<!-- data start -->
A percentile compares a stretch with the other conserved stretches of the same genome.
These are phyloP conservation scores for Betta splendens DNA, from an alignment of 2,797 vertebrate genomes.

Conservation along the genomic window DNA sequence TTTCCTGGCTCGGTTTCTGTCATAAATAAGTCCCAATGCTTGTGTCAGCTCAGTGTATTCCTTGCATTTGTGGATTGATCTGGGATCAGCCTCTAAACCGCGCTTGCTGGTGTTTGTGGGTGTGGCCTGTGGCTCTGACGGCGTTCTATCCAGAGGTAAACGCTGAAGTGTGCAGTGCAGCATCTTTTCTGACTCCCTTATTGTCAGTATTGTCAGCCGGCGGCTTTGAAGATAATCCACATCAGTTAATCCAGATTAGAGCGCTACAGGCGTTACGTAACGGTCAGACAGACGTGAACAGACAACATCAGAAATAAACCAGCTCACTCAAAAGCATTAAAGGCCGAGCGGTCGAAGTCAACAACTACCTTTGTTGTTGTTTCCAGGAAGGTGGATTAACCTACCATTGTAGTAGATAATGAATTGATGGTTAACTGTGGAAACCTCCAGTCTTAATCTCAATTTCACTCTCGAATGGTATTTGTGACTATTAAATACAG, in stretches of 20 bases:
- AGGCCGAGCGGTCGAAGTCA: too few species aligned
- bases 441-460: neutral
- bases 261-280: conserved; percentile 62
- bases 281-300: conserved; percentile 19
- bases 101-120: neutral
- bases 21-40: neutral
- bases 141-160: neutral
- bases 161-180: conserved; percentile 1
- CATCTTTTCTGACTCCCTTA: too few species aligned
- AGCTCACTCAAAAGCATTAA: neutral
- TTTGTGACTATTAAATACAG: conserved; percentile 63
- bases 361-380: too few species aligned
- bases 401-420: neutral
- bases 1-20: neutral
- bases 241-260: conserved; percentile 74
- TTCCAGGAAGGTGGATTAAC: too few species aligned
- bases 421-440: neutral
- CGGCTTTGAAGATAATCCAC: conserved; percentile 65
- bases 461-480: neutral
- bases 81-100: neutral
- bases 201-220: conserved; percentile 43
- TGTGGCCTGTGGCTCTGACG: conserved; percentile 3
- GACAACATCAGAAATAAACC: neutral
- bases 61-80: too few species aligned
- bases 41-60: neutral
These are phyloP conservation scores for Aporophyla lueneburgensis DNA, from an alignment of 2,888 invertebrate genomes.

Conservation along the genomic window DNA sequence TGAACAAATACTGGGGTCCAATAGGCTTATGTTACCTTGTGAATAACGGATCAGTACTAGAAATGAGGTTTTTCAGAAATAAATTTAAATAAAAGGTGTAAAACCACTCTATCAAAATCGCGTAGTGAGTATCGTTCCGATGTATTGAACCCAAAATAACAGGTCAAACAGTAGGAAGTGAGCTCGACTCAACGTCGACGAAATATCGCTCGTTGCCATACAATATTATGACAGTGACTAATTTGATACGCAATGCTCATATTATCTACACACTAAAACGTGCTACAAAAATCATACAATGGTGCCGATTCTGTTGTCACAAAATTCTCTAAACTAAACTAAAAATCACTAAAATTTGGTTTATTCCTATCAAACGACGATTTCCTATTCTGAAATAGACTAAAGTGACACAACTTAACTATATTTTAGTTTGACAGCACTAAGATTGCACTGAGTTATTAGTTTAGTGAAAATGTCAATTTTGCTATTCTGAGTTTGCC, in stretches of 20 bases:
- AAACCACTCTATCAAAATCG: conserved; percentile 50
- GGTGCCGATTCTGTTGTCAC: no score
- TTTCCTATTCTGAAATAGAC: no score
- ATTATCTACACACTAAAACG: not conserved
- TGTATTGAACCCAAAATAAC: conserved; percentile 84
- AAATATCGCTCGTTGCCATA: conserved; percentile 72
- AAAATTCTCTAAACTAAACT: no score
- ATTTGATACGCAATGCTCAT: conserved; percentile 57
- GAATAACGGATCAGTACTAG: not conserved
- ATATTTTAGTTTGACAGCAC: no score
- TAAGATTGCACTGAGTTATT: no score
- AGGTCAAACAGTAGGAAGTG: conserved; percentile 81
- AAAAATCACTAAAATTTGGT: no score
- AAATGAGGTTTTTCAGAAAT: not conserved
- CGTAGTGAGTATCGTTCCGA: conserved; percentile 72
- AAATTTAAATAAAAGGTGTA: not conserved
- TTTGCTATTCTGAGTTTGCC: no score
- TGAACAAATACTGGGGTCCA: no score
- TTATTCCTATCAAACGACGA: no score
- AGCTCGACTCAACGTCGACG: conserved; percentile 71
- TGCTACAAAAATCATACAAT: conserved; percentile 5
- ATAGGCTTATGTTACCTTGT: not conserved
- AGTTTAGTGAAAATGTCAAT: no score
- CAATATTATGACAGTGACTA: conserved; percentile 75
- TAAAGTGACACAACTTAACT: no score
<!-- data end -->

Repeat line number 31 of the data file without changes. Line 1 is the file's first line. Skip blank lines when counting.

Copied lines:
- AAACCACTCTATCAAAATCG: conserved; percentile 50